There are certain composers whose music we can recognize and identify immediately. It is unnecessary to listen to more than a few moments of any mature work by Olivier Messiaen, Elliott Carter, or Philip Glass (to name three dissimilar artists) to realize who was responsible for its creation. But there are others whose music may change radically from piece to piece—or, for that matter, from measure to measure. The German composer Karlheinz Stockhausen falls into this camp.
Lee Friedlander arrived in New Orleans at a high point in the jazz revivalist movement, when fans of jazz as it was originally played in New Orleans in the first two decades of the twentieth century (before the perceived corruptions of swing and bebop) descended on the city with tape recorders and notepads and cameras, hoping to catch some of the old magic and document it for posterity.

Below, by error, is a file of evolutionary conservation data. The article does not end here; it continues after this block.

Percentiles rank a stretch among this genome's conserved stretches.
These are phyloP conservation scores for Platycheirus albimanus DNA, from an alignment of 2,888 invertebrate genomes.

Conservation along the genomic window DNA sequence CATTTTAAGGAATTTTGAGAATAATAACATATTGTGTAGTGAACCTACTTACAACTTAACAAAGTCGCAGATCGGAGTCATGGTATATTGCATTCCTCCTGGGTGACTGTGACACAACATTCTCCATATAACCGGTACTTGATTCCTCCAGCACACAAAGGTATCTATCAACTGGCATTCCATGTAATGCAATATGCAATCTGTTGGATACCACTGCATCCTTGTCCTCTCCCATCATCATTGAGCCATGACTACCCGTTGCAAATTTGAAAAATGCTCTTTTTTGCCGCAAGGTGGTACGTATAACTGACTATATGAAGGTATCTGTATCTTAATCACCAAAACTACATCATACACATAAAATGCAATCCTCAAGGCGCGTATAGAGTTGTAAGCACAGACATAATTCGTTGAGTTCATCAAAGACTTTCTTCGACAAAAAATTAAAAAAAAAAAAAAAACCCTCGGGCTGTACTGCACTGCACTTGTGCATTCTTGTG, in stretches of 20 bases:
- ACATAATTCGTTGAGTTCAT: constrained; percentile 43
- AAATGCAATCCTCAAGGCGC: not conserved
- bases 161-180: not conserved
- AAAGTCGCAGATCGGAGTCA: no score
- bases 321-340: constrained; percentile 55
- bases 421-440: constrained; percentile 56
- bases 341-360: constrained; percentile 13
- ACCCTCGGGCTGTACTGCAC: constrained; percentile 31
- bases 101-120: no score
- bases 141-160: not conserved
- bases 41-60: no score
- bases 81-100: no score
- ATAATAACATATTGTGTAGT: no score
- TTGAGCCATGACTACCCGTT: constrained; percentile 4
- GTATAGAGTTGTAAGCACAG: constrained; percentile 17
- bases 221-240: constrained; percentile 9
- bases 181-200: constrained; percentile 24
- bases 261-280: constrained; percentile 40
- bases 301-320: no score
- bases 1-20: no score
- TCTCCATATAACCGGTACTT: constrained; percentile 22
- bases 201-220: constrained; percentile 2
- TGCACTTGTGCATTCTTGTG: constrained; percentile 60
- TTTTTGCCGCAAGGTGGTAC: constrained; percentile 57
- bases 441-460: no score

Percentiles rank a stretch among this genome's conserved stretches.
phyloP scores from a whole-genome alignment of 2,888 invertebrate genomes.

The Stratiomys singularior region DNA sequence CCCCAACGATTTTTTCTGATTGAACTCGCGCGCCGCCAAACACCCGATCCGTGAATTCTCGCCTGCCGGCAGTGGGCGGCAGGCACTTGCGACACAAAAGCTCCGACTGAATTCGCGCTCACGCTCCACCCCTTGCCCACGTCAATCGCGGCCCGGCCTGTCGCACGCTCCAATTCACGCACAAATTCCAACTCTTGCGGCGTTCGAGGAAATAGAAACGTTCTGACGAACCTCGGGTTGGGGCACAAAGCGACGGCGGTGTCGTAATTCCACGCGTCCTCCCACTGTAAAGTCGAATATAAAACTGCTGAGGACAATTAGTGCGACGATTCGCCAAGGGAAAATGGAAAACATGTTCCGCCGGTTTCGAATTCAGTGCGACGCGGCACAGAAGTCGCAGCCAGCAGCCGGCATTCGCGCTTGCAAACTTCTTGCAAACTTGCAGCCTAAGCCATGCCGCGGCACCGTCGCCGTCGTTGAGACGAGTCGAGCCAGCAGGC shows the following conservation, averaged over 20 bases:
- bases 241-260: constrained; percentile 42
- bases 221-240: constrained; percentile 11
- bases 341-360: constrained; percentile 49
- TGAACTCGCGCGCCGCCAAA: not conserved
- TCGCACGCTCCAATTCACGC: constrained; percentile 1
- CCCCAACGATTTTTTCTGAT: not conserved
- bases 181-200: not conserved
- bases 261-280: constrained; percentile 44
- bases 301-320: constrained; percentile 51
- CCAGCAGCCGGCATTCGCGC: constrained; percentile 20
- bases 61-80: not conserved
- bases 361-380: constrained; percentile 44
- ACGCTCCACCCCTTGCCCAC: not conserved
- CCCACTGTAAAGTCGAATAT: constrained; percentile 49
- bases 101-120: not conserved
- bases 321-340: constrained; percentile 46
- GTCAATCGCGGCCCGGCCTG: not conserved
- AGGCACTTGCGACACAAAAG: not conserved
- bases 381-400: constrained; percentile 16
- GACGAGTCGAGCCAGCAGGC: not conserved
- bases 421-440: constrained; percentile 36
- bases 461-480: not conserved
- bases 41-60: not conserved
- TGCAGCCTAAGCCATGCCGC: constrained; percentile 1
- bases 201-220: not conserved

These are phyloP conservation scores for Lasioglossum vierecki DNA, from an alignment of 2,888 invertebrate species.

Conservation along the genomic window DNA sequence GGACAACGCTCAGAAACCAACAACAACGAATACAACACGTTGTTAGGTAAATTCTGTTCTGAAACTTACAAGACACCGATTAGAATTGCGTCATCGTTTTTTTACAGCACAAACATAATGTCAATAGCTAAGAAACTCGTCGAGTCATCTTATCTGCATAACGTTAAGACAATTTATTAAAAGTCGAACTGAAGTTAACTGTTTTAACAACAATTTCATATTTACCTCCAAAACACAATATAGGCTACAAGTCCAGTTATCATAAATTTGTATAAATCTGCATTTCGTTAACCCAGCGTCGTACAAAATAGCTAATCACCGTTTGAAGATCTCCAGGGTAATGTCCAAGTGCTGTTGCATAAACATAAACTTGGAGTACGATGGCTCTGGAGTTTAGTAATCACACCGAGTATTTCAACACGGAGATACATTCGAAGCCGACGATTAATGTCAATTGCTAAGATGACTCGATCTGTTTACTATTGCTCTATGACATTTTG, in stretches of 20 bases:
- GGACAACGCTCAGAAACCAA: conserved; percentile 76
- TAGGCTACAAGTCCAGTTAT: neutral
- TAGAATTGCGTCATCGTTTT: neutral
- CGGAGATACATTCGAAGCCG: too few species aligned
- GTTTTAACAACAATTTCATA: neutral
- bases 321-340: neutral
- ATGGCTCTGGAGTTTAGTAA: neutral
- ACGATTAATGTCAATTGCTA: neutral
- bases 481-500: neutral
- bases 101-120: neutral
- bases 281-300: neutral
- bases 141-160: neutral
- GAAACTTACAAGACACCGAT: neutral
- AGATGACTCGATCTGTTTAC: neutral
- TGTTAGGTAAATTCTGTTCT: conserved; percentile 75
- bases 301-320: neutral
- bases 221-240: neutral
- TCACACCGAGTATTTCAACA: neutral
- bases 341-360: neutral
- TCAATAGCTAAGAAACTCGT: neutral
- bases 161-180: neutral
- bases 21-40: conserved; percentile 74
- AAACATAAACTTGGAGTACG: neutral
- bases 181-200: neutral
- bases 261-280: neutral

For those who know Randall Jarrell as a hardboiled reviewer, a kind of Philip Marlowe of literary criticism, it would seem an anomaly that he wrote five books for children. For those who know his poetry, though, it might not be surprising at all.
In the sixteenth century, a new focus on reading the Bible led to a resurgence of interest in stories of direct divine intervention, and Protestant Europe saw a “boom” in compendia of miracles, among them The Book of Miracles, a luxury manuscript produced in the Imperial City of Augsburg and only recently rediscovered.
Photography, and Queen Victoria’s interest in it, emerged into public light with the Great Exhibition of 1851, partly Prince Albert’s brainchild. Many of the astonishing six million people who visited the exhibition in Hyde Park saw photographs for the first time, a number of which can be seen at a new exhibition at the J. Paul Getty Museum and in the handsome accompanying book by Anne M. Lyden, both called “A Royal Passion: Queen Victoria and Photography.”